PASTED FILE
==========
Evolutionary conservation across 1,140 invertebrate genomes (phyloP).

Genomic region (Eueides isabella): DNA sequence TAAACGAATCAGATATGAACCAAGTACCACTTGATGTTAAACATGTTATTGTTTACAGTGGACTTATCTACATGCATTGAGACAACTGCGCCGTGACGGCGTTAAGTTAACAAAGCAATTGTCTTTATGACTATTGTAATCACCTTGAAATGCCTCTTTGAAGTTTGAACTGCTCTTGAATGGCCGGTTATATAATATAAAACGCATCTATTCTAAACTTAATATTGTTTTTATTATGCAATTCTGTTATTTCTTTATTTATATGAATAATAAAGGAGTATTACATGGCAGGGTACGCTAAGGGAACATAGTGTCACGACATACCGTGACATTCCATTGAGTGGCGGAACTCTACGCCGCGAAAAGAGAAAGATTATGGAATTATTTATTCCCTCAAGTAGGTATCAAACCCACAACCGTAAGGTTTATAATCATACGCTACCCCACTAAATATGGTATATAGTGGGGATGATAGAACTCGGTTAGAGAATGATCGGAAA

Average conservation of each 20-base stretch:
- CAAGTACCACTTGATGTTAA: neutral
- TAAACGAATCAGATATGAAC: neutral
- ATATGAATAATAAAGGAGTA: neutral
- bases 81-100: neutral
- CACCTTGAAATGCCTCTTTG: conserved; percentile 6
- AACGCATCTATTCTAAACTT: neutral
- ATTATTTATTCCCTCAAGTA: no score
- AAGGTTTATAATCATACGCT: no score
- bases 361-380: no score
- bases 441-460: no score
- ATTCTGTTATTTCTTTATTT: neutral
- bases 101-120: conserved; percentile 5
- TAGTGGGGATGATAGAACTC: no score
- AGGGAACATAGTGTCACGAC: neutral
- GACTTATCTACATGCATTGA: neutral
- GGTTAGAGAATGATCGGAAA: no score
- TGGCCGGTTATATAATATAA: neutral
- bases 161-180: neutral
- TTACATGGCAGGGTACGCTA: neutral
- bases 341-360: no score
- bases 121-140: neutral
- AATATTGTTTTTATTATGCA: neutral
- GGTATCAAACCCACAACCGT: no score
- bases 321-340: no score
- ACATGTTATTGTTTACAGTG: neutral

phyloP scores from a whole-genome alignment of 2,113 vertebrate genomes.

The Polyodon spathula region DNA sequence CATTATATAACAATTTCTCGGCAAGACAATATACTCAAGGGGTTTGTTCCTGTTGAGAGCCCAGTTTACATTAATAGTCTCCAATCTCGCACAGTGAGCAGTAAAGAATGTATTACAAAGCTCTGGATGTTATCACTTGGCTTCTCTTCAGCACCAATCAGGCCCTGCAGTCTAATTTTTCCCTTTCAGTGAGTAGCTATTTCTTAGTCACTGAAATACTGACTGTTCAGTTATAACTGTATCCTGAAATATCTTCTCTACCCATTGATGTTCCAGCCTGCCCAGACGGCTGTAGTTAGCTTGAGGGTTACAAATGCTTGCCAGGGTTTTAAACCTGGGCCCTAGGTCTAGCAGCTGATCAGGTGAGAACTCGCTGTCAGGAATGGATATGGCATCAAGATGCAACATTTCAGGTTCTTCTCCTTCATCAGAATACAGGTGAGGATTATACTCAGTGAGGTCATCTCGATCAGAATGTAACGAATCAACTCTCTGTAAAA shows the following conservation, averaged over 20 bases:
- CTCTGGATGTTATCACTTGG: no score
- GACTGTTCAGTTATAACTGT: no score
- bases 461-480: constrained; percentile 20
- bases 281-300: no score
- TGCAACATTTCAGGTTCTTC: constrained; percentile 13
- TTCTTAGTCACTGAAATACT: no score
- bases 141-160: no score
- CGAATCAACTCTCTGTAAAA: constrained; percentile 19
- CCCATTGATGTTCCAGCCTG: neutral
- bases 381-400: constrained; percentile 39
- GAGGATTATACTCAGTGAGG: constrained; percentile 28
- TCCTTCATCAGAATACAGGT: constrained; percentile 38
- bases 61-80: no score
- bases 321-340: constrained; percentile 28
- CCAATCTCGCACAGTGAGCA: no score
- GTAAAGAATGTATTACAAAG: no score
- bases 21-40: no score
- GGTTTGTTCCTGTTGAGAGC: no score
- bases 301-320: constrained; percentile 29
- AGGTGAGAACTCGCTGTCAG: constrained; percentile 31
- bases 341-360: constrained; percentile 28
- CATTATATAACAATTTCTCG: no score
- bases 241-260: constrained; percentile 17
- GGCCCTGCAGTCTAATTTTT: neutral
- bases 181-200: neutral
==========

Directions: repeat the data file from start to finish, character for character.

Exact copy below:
Evolutionary conservation across 1,140 invertebrate genomes (phyloP).

Genomic region (Eueides isabella): DNA sequence TAAACGAATCAGATATGAACCAAGTACCACTTGATGTTAAACATGTTATTGTTTACAGTGGACTTATCTACATGCATTGAGACAACTGCGCCGTGACGGCGTTAAGTTAACAAAGCAATTGTCTTTATGACTATTGTAATCACCTTGAAATGCCTCTTTGAAGTTTGAACTGCTCTTGAATGGCCGGTTATATAATATAAAACGCATCTATTCTAAACTTAATATTGTTTTTATTATGCAATTCTGTTATTTCTTTATTTATATGAATAATAAAGGAGTATTACATGGCAGGGTACGCTAAGGGAACATAGTGTCACGACATACCGTGACATTCCATTGAGTGGCGGAACTCTACGCCGCGAAAAGAGAAAGATTATGGAATTATTTATTCCCTCAAGTAGGTATCAAACCCACAACCGTAAGGTTTATAATCATACGCTACCCCACTAAATATGGTATATAGTGGGGATGATAGAACTCGGTTAGAGAATGATCGGAAA

Average conservation of each 20-base stretch:
- CAAGTACCACTTGATGTTAA: neutral
- TAAACGAATCAGATATGAAC: neutral
- ATATGAATAATAAAGGAGTA: neutral
- bases 81-100: neutral
- CACCTTGAAATGCCTCTTTG: conserved; percentile 6
- AACGCATCTATTCTAAACTT: neutral
- ATTATTTATTCCCTCAAGTA: no score
- AAGGTTTATAATCATACGCT: no score
- bases 361-380: no score
- bases 441-460: no score
- ATTCTGTTATTTCTTTATTT: neutral
- bases 101-120: conserved; percentile 5
- TAGTGGGGATGATAGAACTC: no score
- AGGGAACATAGTGTCACGAC: neutral
- GACTTATCTACATGCATTGA: neutral
- GGTTAGAGAATGATCGGAAA: no score
- TGGCCGGTTATATAATATAA: neutral
- bases 161-180: neutral
- TTACATGGCAGGGTACGCTA: neutral
- bases 341-360: no score
- bases 121-140: neutral
- AATATTGTTTTTATTATGCA: neutral
- GGTATCAAACCCACAACCGT: no score
- bases 321-340: no score
- ACATGTTATTGTTTACAGTG: neutral

phyloP scores from a whole-genome alignment of 2,113 vertebrate genomes.

The Polyodon spathula region DNA sequence CATTATATAACAATTTCTCGGCAAGACAATATACTCAAGGGGTTTGTTCCTGTTGAGAGCCCAGTTTACATTAATAGTCTCCAATCTCGCACAGTGAGCAGTAAAGAATGTATTACAAAGCTCTGGATGTTATCACTTGGCTTCTCTTCAGCACCAATCAGGCCCTGCAGTCTAATTTTTCCCTTTCAGTGAGTAGCTATTTCTTAGTCACTGAAATACTGACTGTTCAGTTATAACTGTATCCTGAAATATCTTCTCTACCCATTGATGTTCCAGCCTGCCCAGACGGCTGTAGTTAGCTTGAGGGTTACAAATGCTTGCCAGGGTTTTAAACCTGGGCCCTAGGTCTAGCAGCTGATCAGGTGAGAACTCGCTGTCAGGAATGGATATGGCATCAAGATGCAACATTTCAGGTTCTTCTCCTTCATCAGAATACAGGTGAGGATTATACTCAGTGAGGTCATCTCGATCAGAATGTAACGAATCAACTCTCTGTAAAA shows the following conservation, averaged over 20 bases:
- CTCTGGATGTTATCACTTGG: no score
- GACTGTTCAGTTATAACTGT: no score
- bases 461-480: constrained; percentile 20
- bases 281-300: no score
- TGCAACATTTCAGGTTCTTC: constrained; percentile 13
- TTCTTAGTCACTGAAATACT: no score
- bases 141-160: no score
- CGAATCAACTCTCTGTAAAA: constrained; percentile 19
- CCCATTGATGTTCCAGCCTG: neutral
- bases 381-400: constrained; percentile 39
- GAGGATTATACTCAGTGAGG: constrained; percentile 28
- TCCTTCATCAGAATACAGGT: constrained; percentile 38
- bases 61-80: no score
- bases 321-340: constrained; percentile 28
- CCAATCTCGCACAGTGAGCA: no score
- GTAAAGAATGTATTACAAAG: no score
- bases 21-40: no score
- GGTTTGTTCCTGTTGAGAGC: no score
- bases 301-320: constrained; percentile 29
- AGGTGAGAACTCGCTGTCAG: constrained; percentile 31
- bases 341-360: constrained; percentile 28
- CATTATATAACAATTTCTCG: no score
- bases 241-260: constrained; percentile 17
- GGCCCTGCAGTCTAATTTTT: neutral
- bases 181-200: neutral